Even some types of tea, such as black and green tea, contain a lot of theine, which has a similar action to caffeine in the brain, making it another of the foods that aggravate anxiety and whose consumption should be limited to one cup per day. day in those suffering from this disorder. Of course, all foods that contain these stimulating ingredients, such as energy drinks, should also be avoided.

3. Sausages

All foods high in saturated and trans fats, such as cured meats, sausages, industrial sweets, and many processed foods, can cause anxiety. Researchers at Yale University found that a diet high in saturated and trans fat causes anxiety and anhedonic behavior in just 16 weeks.



This study found that bad fats cause changes in synaptic plasticity that can generate maladaptive responses and difficulty managing stress, eventually triggering or aggravating anxiety. On the other hand, it has also been shown that a diet rich in healthy fats does not generate anxiety, but has a protective effect on the brain, preventing the development of neurodegenerative diseases.

4. Alcohol

Alcohol is often thought to be helpful in calming and relieving anxiety. This is not quite the case. Alcohol is one of the "forbidden" foods for anxiety. It is true that at first, alcohol causes some stress relief and helps us disconnect from problems because it is a nervous system depressant, but in the long run it will make anxiety worse.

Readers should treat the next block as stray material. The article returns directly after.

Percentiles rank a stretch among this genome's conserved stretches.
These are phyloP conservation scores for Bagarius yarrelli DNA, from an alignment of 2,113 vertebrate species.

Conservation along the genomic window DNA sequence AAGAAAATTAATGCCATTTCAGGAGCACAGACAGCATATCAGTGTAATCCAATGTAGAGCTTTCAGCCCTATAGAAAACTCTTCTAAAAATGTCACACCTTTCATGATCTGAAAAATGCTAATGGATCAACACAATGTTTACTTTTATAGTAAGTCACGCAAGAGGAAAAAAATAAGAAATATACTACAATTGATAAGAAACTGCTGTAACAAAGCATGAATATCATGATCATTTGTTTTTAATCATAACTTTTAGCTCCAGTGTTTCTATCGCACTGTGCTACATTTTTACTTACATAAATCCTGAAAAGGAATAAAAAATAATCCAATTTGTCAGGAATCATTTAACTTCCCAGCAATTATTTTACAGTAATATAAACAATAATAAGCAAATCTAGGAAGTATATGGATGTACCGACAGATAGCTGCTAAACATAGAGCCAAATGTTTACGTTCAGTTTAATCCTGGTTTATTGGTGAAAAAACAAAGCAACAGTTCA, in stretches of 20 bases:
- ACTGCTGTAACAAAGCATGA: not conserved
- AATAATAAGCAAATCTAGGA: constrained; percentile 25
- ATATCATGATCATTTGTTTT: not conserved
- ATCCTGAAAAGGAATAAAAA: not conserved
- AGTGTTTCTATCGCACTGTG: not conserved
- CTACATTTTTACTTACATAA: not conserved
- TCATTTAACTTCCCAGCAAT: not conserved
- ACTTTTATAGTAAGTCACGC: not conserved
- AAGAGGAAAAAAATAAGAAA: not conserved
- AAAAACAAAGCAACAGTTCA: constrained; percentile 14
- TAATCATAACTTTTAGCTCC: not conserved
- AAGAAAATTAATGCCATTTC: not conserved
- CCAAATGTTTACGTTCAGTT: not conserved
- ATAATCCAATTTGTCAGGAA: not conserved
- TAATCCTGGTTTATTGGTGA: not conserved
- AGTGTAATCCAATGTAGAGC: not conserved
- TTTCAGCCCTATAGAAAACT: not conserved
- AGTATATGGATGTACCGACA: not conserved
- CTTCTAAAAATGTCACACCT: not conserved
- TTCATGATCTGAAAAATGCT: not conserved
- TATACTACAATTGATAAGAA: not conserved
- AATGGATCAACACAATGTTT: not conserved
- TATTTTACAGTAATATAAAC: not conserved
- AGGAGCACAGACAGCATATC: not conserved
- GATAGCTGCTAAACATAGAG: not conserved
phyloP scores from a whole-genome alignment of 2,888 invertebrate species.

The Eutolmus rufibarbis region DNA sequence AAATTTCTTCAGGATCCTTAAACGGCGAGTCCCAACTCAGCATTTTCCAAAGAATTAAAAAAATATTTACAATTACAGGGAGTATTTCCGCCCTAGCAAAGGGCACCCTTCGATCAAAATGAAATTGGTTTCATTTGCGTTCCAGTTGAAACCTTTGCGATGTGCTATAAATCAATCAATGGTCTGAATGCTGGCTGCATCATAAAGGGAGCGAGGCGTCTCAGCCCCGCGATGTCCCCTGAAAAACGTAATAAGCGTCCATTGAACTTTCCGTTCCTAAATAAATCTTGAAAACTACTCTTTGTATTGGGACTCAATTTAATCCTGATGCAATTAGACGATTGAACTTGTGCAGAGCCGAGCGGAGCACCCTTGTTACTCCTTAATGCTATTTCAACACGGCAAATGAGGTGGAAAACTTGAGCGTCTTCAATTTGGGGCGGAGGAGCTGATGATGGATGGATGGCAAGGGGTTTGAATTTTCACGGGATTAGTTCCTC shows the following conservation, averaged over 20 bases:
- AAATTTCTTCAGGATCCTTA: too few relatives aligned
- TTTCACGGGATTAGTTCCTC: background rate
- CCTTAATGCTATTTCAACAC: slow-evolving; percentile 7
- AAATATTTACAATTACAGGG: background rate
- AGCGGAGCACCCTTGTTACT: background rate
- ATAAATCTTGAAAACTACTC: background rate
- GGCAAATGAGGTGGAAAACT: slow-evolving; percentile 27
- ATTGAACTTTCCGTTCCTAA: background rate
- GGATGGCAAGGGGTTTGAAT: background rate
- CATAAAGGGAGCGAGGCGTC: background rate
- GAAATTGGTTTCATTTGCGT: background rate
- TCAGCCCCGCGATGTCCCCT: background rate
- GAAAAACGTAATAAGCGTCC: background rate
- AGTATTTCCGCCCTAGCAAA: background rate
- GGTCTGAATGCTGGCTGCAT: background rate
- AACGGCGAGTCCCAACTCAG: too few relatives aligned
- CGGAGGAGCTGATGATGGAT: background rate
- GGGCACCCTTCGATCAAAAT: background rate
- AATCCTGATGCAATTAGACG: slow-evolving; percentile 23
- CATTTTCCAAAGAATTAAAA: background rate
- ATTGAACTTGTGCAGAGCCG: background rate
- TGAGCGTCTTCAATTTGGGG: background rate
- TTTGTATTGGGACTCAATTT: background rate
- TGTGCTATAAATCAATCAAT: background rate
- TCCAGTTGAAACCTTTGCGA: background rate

The "tension reduction theory" suggests that anxious people turn to alcohol for self-healing, as a way to reduce inner tension. Therefore, the more anxiety we feel, the more we will drink in an attempt to alleviate it. It is no coincidence that people with an anxiety disorder are three times more likely to develop an excessive alcohol consumption disorder.

The main problem is that excessive or regular consumption of alcohol as a means of treating anxiety can be addictive. Agitation, anxiety, and panic attacks are some of the more common withdrawal symptoms. As a result, it's easy to fall into a vicious cycle that makes anxiety worse and worse. Additionally, alcohol lowers serotonin levels in the brain, which aggravates anxiety.


5. Seasoned, aged and fermented foods

It is not necessary to eliminate all fermented, cured and aged products from the diet, but anxious people should reduce their consumption. The problem is that during these processes, bacteria are produced which break down food proteins into biogenic amines, one of which is histamine.


Histamine is a neurotransmitter that, at normal levels, stimulates productivity and concentration, but when its levels rise too much it can trigger anxiety, irritability and insomnia, a study conducted at Sendai Medical University found.

One possible explanation is that histamine triggers the release of adrenaline, which is primarily responsible for activating the fight or flight response. Adrenaline can trigger a wide range of panic symptoms, such as rapid heartbeat, sweating, tremor, shortness of breath, nausea, and anxiety. Therefore, we must limit the consumption of histamine-rich foods in the weekly diet. These “forbidden” foods for anxiety include wine and champagne, fermented or smoked meat or fish, aged cheeses, canned or pickled foods, and yogurt.